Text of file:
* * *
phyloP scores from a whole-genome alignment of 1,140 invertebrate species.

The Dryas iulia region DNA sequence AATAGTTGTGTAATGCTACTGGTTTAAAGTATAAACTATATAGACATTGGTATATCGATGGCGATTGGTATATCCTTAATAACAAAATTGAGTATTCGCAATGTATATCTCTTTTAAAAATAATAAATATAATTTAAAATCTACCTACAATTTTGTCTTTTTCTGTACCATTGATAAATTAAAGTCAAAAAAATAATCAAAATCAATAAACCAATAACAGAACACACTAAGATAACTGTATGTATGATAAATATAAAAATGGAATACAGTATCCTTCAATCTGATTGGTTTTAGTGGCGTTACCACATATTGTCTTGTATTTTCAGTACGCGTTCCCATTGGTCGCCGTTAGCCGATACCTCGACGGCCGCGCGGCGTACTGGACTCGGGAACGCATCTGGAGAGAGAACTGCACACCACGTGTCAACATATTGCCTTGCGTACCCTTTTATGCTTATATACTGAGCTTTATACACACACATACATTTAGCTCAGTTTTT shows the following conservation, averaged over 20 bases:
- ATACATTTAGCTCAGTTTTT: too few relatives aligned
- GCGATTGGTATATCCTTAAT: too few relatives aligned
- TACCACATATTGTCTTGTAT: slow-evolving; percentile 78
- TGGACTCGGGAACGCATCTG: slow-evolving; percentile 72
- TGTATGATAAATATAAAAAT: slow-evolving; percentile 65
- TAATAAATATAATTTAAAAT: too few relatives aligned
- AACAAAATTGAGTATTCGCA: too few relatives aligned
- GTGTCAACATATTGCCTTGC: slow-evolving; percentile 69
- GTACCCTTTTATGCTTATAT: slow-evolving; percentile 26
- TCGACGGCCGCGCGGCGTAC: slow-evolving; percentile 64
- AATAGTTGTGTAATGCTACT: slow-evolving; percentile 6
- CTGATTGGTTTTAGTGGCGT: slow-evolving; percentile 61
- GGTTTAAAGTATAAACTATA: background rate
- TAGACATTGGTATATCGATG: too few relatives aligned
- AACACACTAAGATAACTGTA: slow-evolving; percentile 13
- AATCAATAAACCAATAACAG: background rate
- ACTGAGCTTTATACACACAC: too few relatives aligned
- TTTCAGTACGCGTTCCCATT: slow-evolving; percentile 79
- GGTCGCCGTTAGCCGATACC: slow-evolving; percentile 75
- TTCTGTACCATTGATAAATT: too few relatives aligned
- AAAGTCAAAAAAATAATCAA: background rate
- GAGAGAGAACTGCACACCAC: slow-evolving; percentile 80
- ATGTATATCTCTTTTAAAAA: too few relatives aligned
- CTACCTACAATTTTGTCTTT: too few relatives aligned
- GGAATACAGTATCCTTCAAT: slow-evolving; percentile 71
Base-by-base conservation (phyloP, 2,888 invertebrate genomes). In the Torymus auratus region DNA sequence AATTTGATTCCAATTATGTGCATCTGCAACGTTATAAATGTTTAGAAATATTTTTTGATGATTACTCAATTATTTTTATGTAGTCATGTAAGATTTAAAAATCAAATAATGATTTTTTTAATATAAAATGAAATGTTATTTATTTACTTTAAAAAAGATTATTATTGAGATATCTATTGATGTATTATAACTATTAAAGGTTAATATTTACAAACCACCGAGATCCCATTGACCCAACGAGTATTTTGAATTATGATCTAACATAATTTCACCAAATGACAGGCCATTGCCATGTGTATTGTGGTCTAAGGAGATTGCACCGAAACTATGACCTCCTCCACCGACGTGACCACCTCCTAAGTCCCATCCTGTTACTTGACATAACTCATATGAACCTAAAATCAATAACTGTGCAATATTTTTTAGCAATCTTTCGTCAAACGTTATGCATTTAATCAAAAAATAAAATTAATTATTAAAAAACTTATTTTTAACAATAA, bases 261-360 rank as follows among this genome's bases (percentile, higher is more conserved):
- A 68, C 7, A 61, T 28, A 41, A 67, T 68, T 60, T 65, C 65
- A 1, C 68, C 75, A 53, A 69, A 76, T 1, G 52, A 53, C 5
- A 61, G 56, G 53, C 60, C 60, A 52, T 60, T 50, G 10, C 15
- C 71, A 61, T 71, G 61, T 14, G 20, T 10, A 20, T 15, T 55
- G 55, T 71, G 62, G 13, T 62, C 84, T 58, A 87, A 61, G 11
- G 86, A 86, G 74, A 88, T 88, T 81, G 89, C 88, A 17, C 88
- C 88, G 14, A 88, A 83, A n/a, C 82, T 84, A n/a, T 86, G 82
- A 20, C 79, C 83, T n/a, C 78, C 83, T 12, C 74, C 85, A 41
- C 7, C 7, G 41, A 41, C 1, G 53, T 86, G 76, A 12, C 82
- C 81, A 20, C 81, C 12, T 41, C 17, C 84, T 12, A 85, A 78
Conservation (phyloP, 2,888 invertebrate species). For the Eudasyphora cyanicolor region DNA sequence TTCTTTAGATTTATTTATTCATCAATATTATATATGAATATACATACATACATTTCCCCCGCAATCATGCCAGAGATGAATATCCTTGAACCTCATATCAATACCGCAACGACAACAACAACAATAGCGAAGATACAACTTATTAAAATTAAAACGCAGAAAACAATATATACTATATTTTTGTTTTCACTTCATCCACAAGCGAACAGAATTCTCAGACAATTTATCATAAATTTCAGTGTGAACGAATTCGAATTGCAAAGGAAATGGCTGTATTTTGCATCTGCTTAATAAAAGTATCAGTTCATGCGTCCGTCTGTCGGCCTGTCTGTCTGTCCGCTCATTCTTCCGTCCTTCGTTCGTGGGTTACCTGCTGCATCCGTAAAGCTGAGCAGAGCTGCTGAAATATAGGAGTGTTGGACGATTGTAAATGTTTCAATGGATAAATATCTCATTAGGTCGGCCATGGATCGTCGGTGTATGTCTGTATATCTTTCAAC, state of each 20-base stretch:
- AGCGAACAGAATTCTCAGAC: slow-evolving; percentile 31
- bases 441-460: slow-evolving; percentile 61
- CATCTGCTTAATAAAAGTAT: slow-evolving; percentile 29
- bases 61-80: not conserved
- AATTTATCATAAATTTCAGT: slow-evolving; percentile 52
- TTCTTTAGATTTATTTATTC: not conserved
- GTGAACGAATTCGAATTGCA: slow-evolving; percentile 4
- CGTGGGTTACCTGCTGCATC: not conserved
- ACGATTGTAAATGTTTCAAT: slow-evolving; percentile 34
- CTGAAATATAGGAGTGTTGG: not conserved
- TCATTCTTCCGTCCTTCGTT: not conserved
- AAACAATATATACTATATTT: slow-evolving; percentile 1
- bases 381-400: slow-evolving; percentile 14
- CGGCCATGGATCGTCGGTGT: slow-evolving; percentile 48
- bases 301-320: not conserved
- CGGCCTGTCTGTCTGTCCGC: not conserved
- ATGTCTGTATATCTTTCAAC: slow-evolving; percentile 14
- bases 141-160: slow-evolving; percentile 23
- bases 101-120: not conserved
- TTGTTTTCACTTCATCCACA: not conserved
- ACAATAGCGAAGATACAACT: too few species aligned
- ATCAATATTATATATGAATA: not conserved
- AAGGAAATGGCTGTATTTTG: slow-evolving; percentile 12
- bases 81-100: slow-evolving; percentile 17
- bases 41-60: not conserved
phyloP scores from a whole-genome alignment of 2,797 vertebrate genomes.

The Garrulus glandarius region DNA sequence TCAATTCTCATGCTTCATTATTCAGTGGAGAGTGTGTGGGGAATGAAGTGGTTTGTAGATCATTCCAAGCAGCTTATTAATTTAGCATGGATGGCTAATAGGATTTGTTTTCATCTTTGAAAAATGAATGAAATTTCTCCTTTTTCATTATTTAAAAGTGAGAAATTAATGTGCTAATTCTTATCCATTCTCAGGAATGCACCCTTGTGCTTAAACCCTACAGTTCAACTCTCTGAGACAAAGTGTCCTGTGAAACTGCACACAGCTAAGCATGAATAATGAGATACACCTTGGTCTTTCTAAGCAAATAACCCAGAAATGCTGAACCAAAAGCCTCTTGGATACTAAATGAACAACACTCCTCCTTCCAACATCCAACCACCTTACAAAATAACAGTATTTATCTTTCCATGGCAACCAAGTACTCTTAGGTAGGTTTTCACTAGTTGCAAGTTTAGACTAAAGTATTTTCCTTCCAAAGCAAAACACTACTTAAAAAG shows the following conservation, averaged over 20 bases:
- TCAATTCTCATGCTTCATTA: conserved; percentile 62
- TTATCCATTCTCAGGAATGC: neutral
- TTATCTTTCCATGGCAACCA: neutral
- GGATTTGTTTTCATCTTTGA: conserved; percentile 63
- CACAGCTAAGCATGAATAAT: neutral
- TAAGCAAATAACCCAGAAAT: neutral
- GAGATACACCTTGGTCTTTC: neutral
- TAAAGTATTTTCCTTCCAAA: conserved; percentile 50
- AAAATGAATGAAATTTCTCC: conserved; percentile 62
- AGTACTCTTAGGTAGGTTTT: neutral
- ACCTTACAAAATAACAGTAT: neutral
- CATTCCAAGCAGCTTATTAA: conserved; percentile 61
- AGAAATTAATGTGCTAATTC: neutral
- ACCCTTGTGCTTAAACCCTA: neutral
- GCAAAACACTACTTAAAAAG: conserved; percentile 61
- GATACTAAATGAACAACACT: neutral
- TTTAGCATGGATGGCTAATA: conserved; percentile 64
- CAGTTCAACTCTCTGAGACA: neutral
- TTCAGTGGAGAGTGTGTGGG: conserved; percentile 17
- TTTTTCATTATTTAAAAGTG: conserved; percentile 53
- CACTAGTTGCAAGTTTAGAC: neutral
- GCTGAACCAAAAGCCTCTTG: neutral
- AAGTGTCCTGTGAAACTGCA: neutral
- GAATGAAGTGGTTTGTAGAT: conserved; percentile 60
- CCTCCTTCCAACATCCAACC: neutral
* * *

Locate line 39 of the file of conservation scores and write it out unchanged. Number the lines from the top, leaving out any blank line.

Conservation (phyloP, 2,888 invertebrate species). For the Eudasyphora cyanicolor region DNA sequence TTCTTTAGATTTATTTATTCATCAATATTATATATGAATATACATACATACATTTCCCCCGCAATCATGCCAGAGATGAATATCCTTGAACCTCATATCAATACCGCAACGACAACAACAACAATAGCGAAGATACAACTTATTAAAATTAAAACGCAGAAAACAATATATACTATATTTTTGTTTTCACTTCATCCACAAGCGAACAGAATTCTCAGACAATTTATCATAAATTTCAGTGTGAACGAATTCGAATTGCAAAGGAAATGGCTGTATTTTGCATCTGCTTAATAAAAGTATCAGTTCATGCGTCCGTCTGTCGGCCTGTCTGTCTGTCCGCTCATTCTTCCGTCCTTCGTTCGTGGGTTACCTGCTGCATCCGTAAAGCTGAGCAGAGCTGCTGAAATATAGGAGTGTTGGACGATTGTAAATGTTTCAATGGATAAATATCTCATTAGGTCGGCCATGGATCGTCGGTGTATGTCTGTATATCTTTCAAC, state of each 20-base stretch: